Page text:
Australia–Indonesia cooperation on asylum-seekers: a case of ‘incentivised policy transfer’

Bibliography File Note.

Type
Journal Article

Author
Amy Nethery

Author
Carly Gordyn

URL
http://ift.tt/1SG4iZE

Volume
68

Issue
2

Pages
177-193

Publication
Australian Journal of International Affairs

ISSN
1035-7718

Date
March 15, 2014

DOI
10.1080/10357718.2013.841122

Accessed
2016-05-02 13:47:47

Library Catalog
Taylor and Francis+NEJM

Abstract
Australia and Indonesia have engaged in cooperation on asylum policy since the late 1990s, bilaterally on immigration detention and people-smuggling agreements, and multilaterally through the Bali Process. Seen from a global perspective, this form of cooperation is one of many such bilateral and multilateral agreements that stymie the ability of asylum-seekers to gain effective and durable protection. This article argues that policy transfer theory can explain how these agreements are achieved, their political implications, and their outcome for the refugee regime and the asylum-seekers reliant on the regime for protection. In the case study of Australia and Indonesia, the authors argue that the cooperation is best understood as a form of ‘incentivised policy transfer’, whereby Australia has provided substantial financial and diplomatic incentives to Indonesia to adopt policies consistent with Australia’s own. The implications for asylum-seekers in the Asia-Pacific region are substantial, and include an increase in the use of immigration detention in Indonesia and the introduction of border security measures that restrict the ability of asylum-seekers to reach territory where they may claim protection under the Convention Relating to the Status of Refugees.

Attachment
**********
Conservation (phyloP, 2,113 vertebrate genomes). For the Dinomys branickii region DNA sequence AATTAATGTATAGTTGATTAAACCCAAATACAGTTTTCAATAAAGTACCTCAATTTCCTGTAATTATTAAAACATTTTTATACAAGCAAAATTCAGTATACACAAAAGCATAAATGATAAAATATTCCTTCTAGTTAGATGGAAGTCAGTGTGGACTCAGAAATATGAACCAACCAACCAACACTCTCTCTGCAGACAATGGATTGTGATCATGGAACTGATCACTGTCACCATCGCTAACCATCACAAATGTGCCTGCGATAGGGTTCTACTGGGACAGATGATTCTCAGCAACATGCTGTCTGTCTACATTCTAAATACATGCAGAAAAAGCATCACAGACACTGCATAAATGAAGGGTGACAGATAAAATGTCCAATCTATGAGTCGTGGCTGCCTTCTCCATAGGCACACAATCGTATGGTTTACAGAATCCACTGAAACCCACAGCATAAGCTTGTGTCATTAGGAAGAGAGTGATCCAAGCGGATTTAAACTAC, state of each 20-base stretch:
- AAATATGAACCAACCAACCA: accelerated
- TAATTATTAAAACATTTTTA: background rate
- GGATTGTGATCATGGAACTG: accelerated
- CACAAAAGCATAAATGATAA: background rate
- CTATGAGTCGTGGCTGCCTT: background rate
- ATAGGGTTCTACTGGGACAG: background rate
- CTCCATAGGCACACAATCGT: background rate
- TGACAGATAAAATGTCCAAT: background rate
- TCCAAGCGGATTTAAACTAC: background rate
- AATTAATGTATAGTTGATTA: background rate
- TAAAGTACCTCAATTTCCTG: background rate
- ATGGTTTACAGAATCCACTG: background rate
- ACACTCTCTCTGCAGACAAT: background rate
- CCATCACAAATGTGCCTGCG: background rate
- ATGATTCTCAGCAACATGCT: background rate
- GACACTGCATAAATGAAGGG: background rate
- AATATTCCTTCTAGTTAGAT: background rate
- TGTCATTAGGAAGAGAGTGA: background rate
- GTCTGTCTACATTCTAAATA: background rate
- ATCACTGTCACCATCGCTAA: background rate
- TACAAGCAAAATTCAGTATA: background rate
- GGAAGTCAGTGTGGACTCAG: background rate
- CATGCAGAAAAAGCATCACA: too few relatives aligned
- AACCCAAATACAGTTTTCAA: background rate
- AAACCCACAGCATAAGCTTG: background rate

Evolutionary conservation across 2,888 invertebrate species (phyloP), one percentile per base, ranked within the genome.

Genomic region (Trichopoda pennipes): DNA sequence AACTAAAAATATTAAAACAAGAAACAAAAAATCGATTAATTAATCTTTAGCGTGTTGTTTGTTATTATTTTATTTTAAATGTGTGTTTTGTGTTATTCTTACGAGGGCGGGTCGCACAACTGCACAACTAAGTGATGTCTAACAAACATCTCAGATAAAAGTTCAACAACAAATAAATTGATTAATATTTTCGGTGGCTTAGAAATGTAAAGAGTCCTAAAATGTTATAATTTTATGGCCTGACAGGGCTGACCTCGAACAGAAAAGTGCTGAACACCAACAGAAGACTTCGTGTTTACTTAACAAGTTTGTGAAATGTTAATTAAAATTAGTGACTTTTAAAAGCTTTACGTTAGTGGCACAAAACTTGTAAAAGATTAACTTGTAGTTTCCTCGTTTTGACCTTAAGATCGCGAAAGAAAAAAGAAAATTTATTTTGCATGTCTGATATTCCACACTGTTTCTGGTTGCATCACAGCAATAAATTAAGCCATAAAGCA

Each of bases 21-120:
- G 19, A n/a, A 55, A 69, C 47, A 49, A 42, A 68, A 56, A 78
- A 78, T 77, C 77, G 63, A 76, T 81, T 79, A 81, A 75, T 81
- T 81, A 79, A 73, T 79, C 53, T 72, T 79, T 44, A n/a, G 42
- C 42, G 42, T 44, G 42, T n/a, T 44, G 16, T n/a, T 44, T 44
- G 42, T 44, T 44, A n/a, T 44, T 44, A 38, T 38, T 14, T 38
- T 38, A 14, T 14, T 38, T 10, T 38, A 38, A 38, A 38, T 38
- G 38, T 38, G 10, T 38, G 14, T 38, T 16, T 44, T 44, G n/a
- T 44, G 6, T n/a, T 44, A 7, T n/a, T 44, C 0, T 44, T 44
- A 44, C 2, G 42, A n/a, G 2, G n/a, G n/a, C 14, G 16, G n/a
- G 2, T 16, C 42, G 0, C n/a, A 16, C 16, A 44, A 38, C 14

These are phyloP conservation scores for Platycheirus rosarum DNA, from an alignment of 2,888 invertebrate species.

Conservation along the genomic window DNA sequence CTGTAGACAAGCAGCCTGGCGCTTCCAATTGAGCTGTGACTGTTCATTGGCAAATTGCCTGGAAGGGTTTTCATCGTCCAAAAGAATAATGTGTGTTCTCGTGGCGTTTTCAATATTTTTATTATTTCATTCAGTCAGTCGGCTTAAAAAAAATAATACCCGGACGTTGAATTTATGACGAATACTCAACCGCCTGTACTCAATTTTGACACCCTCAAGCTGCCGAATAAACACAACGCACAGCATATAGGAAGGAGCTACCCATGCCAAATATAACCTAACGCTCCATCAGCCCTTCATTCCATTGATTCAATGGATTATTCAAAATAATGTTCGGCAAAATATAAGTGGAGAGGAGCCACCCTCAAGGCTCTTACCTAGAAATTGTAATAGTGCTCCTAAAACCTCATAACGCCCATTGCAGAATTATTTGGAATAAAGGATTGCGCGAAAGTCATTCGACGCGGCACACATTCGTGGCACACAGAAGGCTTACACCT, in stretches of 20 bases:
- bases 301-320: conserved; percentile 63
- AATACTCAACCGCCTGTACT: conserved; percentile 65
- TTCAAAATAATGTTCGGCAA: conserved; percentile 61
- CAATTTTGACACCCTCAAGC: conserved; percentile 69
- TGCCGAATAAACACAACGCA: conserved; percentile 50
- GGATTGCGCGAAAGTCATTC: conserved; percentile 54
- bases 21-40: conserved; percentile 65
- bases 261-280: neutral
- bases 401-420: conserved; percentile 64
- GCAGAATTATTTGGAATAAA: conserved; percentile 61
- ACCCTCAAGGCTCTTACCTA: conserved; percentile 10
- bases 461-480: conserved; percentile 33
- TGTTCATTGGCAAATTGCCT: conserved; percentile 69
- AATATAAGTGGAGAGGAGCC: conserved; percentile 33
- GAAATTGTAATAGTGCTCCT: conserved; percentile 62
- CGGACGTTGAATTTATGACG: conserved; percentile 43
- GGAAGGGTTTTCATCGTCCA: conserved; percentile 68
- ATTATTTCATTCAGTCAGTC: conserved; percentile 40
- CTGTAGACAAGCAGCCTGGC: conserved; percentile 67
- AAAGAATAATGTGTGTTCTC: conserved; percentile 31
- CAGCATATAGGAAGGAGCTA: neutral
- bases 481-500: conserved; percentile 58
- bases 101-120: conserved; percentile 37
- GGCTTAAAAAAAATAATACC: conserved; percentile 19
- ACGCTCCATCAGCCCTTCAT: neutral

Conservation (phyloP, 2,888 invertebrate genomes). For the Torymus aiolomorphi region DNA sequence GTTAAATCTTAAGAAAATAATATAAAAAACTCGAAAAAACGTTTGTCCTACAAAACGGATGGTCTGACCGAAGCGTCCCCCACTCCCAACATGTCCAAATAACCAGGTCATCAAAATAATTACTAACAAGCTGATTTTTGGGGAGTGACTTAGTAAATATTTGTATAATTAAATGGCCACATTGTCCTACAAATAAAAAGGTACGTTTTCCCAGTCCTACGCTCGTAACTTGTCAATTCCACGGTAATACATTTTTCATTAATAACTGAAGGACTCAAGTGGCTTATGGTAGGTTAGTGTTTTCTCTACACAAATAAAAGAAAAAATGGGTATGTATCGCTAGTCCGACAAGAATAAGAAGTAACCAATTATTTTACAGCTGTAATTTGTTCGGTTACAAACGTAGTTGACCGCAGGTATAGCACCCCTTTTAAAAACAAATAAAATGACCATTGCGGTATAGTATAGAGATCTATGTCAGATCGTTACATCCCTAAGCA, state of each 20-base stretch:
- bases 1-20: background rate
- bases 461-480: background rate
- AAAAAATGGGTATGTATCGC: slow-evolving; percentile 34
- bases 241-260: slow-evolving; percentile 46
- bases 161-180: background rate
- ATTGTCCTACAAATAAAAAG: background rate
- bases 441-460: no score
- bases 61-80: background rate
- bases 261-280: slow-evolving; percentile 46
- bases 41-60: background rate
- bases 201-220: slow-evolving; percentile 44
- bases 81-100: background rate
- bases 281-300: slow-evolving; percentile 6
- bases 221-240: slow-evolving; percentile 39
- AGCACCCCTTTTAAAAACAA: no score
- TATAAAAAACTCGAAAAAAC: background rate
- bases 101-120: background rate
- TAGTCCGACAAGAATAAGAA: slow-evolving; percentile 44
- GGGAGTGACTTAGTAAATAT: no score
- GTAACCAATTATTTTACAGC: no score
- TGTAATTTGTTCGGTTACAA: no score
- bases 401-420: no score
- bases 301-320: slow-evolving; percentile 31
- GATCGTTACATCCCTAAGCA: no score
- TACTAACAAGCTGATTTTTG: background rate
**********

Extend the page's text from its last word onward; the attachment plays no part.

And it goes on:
Short Title
Australia–Indonesia cooperation on asylum-seekers

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